They are [shadow ministers in bold]: Tom Watson, Holly Lynch, Stella Creasy, Anna Turley, Rosie Duffield, Louise Ellman, Ruth Smeeth, Jenny Chapman, Roberta Blackman-Woods, Stephen Doughty, Karin Smyth, Baroness Thornton, Lord McNicol, Baroness Morgan of Huyton, Lord Turnberg, Gloria de Piero, Baroness Royall of Blaisdon, Yvette Cooper, Baroness Massey of Darwen, Baroness Kingsmill, Lord Soley, Madeleine Moon, Kate Green, Ruth Cadbury, Owen Smith, Seema Malhotra, Liz Kendall, Chris Matheson, Margaret Hodge, Stephen Kinnock, Jeff Smith, Chris Bryant, Wes Streeting, Julie Elliott, Lord Levy, Lord Knight of Weymouth, Lord Harris of Haringey, Ali McGovern, James Frith, Lucy Powell, Bridget Phillipson, Pat McFadden, Baroness McIntosh of Hudnall, Lord Triesman, Lord Dubs, Ian Murray, Darren Jones, Alex Sobel, Karen Buck, Neil Coyle, Lord Mandelson, Anna McMorrin, Chi Onwurah, Baroness Taylor of Bolton, Lord Willie Bach, Susan Elan Jones, Ged Killen, Baroness Ramsay of Cartvale, Lord Livermore, Kevin Barron, Dan Jarvis, Jess Phillips, Martin Whitfield, Rachel Reeves, Peter Kyle, Baroness Armstrong of Hilltop, Lord Young of Norwood Green, Ellie Reeves, Baroness Maggie Jones, Rushanara Ali, Debbie Abrahams, Daniel Zeichner, Lilian Greenwood, Graham Jones, Toby Perkins, Lord George Robertson, Baroness Mary Goudie, Barry Sheerman, Tonia Antoniazzi, Ian Lucas, Lord George Foulkes, Lord Wood of Anfield, Cat McKinnell, Ben Bradshaw, Lord Haskell, Lisa Nandy, Gareth Thomas, Lord Brooke, Sharon Hodgson, and Lord Kennedy of Southwark.

Will Starmer take appropriate action?

Or will he merely provide further proof of his own unfitness to be Labour leader?

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Worried that you can’t get a #Covid19 test? ‘Stop carping’ says #JacobReesMogg

Rees-Mogg: this Hitlerian image fits well with the comment by Katy, below.

Jacob Rees-Mogg thinks we should “stop carping” about his government’s failure to set up a Covid-19 testing system worthy of even the most technologically-backward banana republic.

Complaints have been rising because people have been sent miles – sometimes hundreds of miles – out of their way for tests. This Site reported a few days ago that the government seems to have ordered some testing centres to shut, even though they still had usable tests.

Apparently the only way to be sure of a test in Rees-Mogg’s Tory UK is to pay for it – or to be a member of Parliament like him.

Meanwhile, Covid-19 infections are soaring across the UK, with nearly 4,000 new cases announced on September 16 and outbreaks in more than 1,000 schools.

And what does he say?

Well, Katy here has something to say about Rees-Mogg:

I think Katy makes a better point than he does.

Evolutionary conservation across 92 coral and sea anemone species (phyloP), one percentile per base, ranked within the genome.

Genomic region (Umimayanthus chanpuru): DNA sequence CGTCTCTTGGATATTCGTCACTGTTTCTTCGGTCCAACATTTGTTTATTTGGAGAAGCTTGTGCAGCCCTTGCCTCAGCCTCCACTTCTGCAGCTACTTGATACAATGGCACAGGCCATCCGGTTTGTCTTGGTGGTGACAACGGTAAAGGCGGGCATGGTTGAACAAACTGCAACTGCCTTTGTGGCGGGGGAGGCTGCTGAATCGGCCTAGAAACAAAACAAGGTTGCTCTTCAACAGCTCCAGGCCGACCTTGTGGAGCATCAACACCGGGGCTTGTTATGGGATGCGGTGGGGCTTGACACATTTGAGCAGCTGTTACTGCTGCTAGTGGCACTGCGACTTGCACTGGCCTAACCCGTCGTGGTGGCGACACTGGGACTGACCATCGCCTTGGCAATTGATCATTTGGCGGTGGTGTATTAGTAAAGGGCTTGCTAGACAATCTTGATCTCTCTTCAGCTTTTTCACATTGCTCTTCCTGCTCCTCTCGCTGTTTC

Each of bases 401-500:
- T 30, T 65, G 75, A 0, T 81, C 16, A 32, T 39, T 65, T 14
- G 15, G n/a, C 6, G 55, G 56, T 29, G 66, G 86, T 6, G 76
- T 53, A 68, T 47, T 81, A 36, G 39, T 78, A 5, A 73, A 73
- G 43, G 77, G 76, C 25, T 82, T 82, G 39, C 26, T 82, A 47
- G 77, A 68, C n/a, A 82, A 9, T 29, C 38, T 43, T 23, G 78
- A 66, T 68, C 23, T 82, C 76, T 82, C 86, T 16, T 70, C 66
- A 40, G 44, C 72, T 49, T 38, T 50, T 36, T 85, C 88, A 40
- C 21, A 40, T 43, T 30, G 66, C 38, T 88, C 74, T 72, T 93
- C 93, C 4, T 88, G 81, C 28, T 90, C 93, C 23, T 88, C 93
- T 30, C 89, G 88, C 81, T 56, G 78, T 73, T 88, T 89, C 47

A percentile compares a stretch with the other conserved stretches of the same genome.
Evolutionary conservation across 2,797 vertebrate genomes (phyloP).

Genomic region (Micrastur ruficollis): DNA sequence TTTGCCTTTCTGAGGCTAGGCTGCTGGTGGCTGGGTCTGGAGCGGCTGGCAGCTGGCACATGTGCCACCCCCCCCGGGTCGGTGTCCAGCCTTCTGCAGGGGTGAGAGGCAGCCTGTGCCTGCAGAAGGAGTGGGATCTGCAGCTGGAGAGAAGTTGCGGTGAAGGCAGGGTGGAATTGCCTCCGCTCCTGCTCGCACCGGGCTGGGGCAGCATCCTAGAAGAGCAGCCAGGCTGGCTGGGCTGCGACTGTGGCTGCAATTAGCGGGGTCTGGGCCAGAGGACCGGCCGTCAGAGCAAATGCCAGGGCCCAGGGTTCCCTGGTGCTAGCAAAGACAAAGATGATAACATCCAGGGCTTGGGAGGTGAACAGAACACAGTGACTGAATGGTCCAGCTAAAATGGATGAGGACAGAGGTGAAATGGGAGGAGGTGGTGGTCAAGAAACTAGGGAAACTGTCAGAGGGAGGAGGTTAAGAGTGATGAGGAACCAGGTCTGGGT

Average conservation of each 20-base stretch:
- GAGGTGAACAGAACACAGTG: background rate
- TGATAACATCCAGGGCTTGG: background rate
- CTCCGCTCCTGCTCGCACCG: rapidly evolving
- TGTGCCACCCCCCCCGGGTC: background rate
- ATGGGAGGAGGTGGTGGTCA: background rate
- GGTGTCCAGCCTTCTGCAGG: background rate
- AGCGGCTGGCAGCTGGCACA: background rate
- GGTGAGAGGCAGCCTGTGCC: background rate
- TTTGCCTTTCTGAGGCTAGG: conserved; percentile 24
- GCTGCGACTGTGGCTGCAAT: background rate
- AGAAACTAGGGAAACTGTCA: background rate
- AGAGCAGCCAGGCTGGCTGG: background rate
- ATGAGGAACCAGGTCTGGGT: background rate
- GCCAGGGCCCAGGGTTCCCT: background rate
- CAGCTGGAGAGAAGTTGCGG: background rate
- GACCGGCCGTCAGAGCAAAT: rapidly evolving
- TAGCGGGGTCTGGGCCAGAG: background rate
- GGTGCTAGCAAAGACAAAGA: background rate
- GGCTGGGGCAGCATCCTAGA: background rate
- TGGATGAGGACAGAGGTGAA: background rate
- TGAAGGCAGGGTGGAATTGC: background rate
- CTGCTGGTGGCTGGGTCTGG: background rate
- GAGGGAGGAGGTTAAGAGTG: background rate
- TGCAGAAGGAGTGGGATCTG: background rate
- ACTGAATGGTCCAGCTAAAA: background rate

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If Keir Starmer thinks he’s calming the rage over Labour anti-Semitism, he’s only made it worse

Keir Starmer: he’s no leader – not even a fake military one, as depicted in this mock-up.

It is worth pointing out, on the day Keir Starmer paid out around £600,000 and apologised to so-called anti-Semitism “whistleblowers”, that his actions are only perpetuating the saga – prolonging the agony.

Take his sacking of Rebecca Long-Bailey from the Labour front bench a few weeks ago: on Monday, Labour Party members, supported by Salford TUC, made a formal complaint – I take it to the party’s National Executive Committee – about Starmer’s conduct.

The group points out that Ms Long-Bailey’s sacking on the pretext of her having shared a link to an interview with a constituent who shared an “anti-Semitic conspiracy theory” is wrong, for these reasons:

  • Maxine Peake’s statement – that US police learned from Israeli operatives the method of killing people (like George Floyd) by exerting pressure on their necks with a knee – may well be accurate; there is evidence available to that effect.
  • There are unimpeachable arguments that Ms Peake’s statement was not anti-Semitic in any case.

The group wants an appropriate and thorough investigation of whether Starmer’s publicly-stated reason for sacking Ms Long-Bailey was accurate, proportionate and fair.

If it was not, then the group wants a public statement to that effect, including that the party will always challenge unfair dismissal in whatever context; an apology to Ms Long-Bailey; and her reinstatement to her former shadow cabinet post – or an appropriately-substantial such post – at the earliest opportunity.

It is doubtful that Labour under Starmer is capable of carrying out an appropriate and thorough investigation of anything. But it will be interesting to see how the party’s leaders respond.